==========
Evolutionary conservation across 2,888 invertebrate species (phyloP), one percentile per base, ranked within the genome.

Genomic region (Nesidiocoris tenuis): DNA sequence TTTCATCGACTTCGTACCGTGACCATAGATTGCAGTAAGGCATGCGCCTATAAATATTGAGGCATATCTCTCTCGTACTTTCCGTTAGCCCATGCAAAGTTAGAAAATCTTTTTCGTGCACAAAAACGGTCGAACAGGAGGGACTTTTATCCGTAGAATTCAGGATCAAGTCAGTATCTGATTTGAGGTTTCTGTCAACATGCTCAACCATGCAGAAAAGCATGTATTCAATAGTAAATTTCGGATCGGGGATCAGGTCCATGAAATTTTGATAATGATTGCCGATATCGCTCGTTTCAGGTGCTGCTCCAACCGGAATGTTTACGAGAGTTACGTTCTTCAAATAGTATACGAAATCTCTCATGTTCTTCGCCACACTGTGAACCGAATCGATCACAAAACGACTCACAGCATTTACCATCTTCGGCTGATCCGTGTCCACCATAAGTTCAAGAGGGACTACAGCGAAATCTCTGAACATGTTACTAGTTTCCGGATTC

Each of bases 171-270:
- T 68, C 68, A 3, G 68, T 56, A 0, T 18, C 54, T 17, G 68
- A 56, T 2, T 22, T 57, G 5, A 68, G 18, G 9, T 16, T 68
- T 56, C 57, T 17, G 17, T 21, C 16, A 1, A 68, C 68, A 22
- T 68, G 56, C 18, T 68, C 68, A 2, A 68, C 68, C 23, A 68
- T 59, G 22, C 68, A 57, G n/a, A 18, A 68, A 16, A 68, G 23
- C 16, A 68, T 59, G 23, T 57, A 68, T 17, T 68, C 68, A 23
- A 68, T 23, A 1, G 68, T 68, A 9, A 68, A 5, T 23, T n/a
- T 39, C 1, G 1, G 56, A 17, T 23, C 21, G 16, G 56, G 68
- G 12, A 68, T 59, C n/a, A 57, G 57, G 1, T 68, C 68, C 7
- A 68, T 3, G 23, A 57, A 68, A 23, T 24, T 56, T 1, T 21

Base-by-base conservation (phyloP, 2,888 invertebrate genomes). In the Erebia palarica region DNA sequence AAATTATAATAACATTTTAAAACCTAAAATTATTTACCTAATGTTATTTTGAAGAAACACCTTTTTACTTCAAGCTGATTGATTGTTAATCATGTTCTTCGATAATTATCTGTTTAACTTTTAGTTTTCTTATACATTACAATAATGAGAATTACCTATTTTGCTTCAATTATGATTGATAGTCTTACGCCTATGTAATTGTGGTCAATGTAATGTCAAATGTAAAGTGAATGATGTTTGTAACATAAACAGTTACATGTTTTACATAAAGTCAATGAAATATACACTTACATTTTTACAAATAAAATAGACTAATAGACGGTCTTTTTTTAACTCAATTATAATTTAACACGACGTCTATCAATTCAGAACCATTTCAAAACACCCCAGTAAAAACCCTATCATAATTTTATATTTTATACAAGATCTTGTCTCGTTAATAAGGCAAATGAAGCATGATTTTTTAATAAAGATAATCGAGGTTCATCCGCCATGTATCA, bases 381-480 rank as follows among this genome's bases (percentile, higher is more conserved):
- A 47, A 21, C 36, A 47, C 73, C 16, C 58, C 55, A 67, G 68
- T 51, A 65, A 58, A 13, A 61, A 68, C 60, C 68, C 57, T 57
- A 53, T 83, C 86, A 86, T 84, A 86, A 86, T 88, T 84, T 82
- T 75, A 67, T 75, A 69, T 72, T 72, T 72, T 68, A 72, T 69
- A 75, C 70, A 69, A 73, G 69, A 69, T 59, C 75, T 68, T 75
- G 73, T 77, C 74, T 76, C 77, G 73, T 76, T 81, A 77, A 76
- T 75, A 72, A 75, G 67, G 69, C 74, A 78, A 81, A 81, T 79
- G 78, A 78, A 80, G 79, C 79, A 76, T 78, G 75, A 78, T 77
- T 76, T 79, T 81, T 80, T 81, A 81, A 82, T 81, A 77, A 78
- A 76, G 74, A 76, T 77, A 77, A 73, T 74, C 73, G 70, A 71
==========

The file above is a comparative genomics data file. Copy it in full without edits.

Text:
Evolutionary conservation across 2,888 invertebrate species (phyloP), one percentile per base, ranked within the genome.

Genomic region (Nesidiocoris tenuis): DNA sequence TTTCATCGACTTCGTACCGTGACCATAGATTGCAGTAAGGCATGCGCCTATAAATATTGAGGCATATCTCTCTCGTACTTTCCGTTAGCCCATGCAAAGTTAGAAAATCTTTTTCGTGCACAAAAACGGTCGAACAGGAGGGACTTTTATCCGTAGAATTCAGGATCAAGTCAGTATCTGATTTGAGGTTTCTGTCAACATGCTCAACCATGCAGAAAAGCATGTATTCAATAGTAAATTTCGGATCGGGGATCAGGTCCATGAAATTTTGATAATGATTGCCGATATCGCTCGTTTCAGGTGCTGCTCCAACCGGAATGTTTACGAGAGTTACGTTCTTCAAATAGTATACGAAATCTCTCATGTTCTTCGCCACACTGTGAACCGAATCGATCACAAAACGACTCACAGCATTTACCATCTTCGGCTGATCCGTGTCCACCATAAGTTCAAGAGGGACTACAGCGAAATCTCTGAACATGTTACTAGTTTCCGGATTC

Each of bases 171-270:
- T 68, C 68, A 3, G 68, T 56, A 0, T 18, C 54, T 17, G 68
- A 56, T 2, T 22, T 57, G 5, A 68, G 18, G 9, T 16, T 68
- T 56, C 57, T 17, G 17, T 21, C 16, A 1, A 68, C 68, A 22
- T 68, G 56, C 18, T 68, C 68, A 2, A 68, C 68, C 23, A 68
- T 59, G 22, C 68, A 57, G n/a, A 18, A 68, A 16, A 68, G 23
- C 16, A 68, T 59, G 23, T 57, A 68, T 17, T 68, C 68, A 23
- A 68, T 23, A 1, G 68, T 68, A 9, A 68, A 5, T 23, T n/a
- T 39, C 1, G 1, G 56, A 17, T 23, C 21, G 16, G 56, G 68
- G 12, A 68, T 59, C n/a, A 57, G 57, G 1, T 68, C 68, C 7
- A 68, T 3, G 23, A 57, A 68, A 23, T 24, T 56, T 1, T 21

Base-by-base conservation (phyloP, 2,888 invertebrate genomes). In the Erebia palarica region DNA sequence AAATTATAATAACATTTTAAAACCTAAAATTATTTACCTAATGTTATTTTGAAGAAACACCTTTTTACTTCAAGCTGATTGATTGTTAATCATGTTCTTCGATAATTATCTGTTTAACTTTTAGTTTTCTTATACATTACAATAATGAGAATTACCTATTTTGCTTCAATTATGATTGATAGTCTTACGCCTATGTAATTGTGGTCAATGTAATGTCAAATGTAAAGTGAATGATGTTTGTAACATAAACAGTTACATGTTTTACATAAAGTCAATGAAATATACACTTACATTTTTACAAATAAAATAGACTAATAGACGGTCTTTTTTTAACTCAATTATAATTTAACACGACGTCTATCAATTCAGAACCATTTCAAAACACCCCAGTAAAAACCCTATCATAATTTTATATTTTATACAAGATCTTGTCTCGTTAATAAGGCAAATGAAGCATGATTTTTTAATAAAGATAATCGAGGTTCATCCGCCATGTATCA, bases 381-480 rank as follows among this genome's bases (percentile, higher is more conserved):
- A 47, A 21, C 36, A 47, C 73, C 16, C 58, C 55, A 67, G 68
- T 51, A 65, A 58, A 13, A 61, A 68, C 60, C 68, C 57, T 57
- A 53, T 83, C 86, A 86, T 84, A 86, A 86, T 88, T 84, T 82
- T 75, A 67, T 75, A 69, T 72, T 72, T 72, T 68, A 72, T 69
- A 75, C 70, A 69, A 73, G 69, A 69, T 59, C 75, T 68, T 75
- G 73, T 77, C 74, T 76, C 77, G 73, T 76, T 81, A 77, A 76
- T 75, A 72, A 75, G 67, G 69, C 74, A 78, A 81, A 81, T 79
- G 78, A 78, A 80, G 79, C 79, A 76, T 78, G 75, A 78, T 77
- T 76, T 79, T 81, T 80, T 81, A 81, A 82, T 81, A 77, A 78
- A 76, G 74, A 76, T 77, A 77, A 73, T 74, C 73, G 70, A 71